Project spotlight: VRInteractions

At some point in the development of every VR project, you will want to be able to pick things up. Sadly, this usually means a lot of boilerplate code, and in Unreal, Blueprints make boilerplate a huge chore. And there’s all kinds of questions to worry about:

  • Can the thing I’m holding read values from the correct controller?
  • When I drop something, does everything get reset correctly?
  • What if I grab something out of my other hand instead of picking it up off the ground?
  • What if I don’t want an object to attach to my hand when I grab it?
  • What if I am already carrying something, then grab something else?

At some point I got fed up with copy-pasting the same crap everywhere, and decided to fix this problem. The result is VRInteractions, an engine plugin that provides a simple foundation for common VR interactions.

The Concept

VRInteractions has three classes: Hand, Grabbable, and Interactable. A Hand is an Actor that is attached to a Motion Controller Component and handles the logic of grabbing stuff. Grabbable and Interactable are two classes for the objects themselves, each with a slightly different use case.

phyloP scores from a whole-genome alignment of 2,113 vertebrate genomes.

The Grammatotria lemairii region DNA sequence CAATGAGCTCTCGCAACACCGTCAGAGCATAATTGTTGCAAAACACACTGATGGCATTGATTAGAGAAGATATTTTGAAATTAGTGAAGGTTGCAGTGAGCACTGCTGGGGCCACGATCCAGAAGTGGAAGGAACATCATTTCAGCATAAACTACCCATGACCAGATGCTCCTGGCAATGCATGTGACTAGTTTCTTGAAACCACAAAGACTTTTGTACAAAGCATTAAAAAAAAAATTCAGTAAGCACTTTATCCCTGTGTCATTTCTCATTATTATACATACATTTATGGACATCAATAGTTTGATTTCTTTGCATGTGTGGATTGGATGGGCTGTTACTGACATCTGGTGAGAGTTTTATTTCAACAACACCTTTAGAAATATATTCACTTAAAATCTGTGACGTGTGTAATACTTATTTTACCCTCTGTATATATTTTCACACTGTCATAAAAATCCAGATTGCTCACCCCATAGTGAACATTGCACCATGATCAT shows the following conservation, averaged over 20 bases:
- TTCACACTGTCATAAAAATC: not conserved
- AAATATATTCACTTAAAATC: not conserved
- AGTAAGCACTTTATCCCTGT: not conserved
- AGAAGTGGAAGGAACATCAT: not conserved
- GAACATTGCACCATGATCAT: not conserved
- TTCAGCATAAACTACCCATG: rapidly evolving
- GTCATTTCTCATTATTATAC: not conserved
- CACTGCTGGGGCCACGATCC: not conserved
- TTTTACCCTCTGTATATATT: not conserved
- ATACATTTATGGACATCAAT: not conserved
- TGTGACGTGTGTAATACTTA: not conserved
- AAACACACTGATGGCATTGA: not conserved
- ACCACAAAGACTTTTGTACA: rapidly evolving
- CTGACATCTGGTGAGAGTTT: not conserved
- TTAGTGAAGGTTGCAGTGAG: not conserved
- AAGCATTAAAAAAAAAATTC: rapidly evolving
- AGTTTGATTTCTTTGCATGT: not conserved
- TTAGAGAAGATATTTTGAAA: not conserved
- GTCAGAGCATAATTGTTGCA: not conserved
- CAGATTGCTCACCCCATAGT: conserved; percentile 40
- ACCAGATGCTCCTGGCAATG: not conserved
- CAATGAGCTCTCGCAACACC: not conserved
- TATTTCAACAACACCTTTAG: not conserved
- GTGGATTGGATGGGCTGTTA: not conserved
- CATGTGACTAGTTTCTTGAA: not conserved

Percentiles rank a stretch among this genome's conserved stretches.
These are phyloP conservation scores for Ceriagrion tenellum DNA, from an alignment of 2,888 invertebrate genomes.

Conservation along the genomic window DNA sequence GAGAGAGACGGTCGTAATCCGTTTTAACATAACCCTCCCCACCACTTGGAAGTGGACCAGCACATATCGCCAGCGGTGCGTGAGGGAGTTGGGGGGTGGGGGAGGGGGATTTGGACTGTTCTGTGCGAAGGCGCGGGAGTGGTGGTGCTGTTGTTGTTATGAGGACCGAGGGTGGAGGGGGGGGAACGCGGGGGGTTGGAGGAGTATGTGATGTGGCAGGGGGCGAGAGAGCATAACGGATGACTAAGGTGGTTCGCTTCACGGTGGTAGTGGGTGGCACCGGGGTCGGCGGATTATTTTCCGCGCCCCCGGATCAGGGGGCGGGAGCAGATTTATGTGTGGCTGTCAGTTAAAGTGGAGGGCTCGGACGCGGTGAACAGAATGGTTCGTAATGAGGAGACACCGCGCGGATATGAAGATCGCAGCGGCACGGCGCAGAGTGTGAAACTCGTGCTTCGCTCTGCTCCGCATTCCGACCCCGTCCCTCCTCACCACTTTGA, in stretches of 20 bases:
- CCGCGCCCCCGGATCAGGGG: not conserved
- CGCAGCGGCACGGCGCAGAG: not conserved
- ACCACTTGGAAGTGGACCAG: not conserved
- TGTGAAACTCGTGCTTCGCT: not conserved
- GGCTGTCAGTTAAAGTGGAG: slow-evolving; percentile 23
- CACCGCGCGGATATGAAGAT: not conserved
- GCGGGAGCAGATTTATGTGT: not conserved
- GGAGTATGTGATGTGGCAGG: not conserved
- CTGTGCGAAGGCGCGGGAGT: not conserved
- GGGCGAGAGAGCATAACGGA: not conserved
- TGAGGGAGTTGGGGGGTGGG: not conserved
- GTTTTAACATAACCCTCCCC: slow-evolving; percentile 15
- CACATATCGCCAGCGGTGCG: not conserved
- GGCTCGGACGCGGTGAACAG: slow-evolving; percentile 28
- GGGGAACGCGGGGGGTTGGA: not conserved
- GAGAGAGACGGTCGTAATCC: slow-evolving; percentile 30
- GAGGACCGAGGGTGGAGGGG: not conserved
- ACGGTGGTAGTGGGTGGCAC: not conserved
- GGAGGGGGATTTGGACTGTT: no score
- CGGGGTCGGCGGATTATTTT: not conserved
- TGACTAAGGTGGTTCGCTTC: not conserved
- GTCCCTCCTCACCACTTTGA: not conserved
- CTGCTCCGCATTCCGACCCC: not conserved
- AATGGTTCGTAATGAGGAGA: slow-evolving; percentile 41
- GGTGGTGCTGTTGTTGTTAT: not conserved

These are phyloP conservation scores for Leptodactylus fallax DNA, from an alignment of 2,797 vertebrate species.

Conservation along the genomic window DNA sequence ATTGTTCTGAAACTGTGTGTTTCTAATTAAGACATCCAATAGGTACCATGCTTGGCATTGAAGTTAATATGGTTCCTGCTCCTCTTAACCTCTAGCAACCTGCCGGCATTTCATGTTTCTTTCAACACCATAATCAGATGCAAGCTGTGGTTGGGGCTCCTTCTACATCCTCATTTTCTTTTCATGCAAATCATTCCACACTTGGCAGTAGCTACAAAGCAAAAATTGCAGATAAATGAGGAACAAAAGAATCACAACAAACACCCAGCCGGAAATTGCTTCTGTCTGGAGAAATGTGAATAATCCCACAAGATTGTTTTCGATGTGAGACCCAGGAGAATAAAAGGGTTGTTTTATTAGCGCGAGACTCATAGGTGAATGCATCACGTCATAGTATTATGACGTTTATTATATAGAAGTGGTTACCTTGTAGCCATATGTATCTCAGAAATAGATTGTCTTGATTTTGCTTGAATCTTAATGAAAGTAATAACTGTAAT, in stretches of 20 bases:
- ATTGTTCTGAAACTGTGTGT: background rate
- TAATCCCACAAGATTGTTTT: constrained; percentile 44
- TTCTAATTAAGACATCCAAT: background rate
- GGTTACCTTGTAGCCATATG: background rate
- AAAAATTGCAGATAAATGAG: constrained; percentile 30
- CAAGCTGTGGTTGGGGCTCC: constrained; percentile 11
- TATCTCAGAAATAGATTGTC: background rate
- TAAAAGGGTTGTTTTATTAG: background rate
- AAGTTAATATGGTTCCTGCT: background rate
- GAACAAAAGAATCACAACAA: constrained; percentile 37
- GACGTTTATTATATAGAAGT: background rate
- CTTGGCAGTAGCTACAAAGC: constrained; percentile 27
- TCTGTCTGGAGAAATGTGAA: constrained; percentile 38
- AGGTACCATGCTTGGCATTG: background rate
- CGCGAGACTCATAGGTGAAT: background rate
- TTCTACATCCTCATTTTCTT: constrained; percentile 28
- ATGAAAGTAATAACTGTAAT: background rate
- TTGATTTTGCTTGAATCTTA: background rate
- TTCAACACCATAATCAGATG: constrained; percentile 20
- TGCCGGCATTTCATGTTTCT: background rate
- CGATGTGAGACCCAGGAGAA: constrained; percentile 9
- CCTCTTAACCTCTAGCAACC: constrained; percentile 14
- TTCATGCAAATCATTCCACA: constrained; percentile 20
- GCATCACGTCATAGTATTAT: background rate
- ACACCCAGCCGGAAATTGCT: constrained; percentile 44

Grabbables are objects that attach to your hand when you grab them. Usually these are physics props that the player can pick up and inspect, but they don’t have to be. Whenever a Grabbable is being held, it receives inputs from the correct motion controller.

Interactables are objects that you can interact with, but that don’t necessarily attach to your hand. Interactables can get input events and button and axis values from the correct motion controller.

Which do you use in different situations? Here’s a bunch of examples:

  • Gun: Grabbable, since you want it solidly in the player’s hand. It can fire whenever it receives a Trigger Pressed event from the Hand that is holding it.
  • Block: Grabbable, since it is simply a physics prop that you want the player to be able to pick up and put down.
  • Doorknob: Interactable, because it stays where it is and reads the rotation of the motion controller.
  • Kitchen drawer: Interactable, because it needs to move along a constrained track. It can read the motion controller’s position to update its own position.
  • That awesome arcade joystick on the Xortex machine in The Lab: Interactable, since it stays in place, but it reads the motion controller’s position and button values.

Why should I use it? (TL;DR)

Your objects don’t need to know which hand is holding them. The Hand class takes care of sending the correct motion controller events along to whatever it’s holding.

It handles tricky situations with ease. Grabbing an object out of your other hand doesn’t leave any dangling references or messed-up variable state. Grabbing a new object when you already have one in your hand is also handled correctly.

It’s super easy to implement. VRInteractions is an engine plugin, which means you can easily drop it into any project. Then all you have to do is make subclasses of Grabbable and Interactable and override the functions you want.


You can find VRInteractions on GitHub.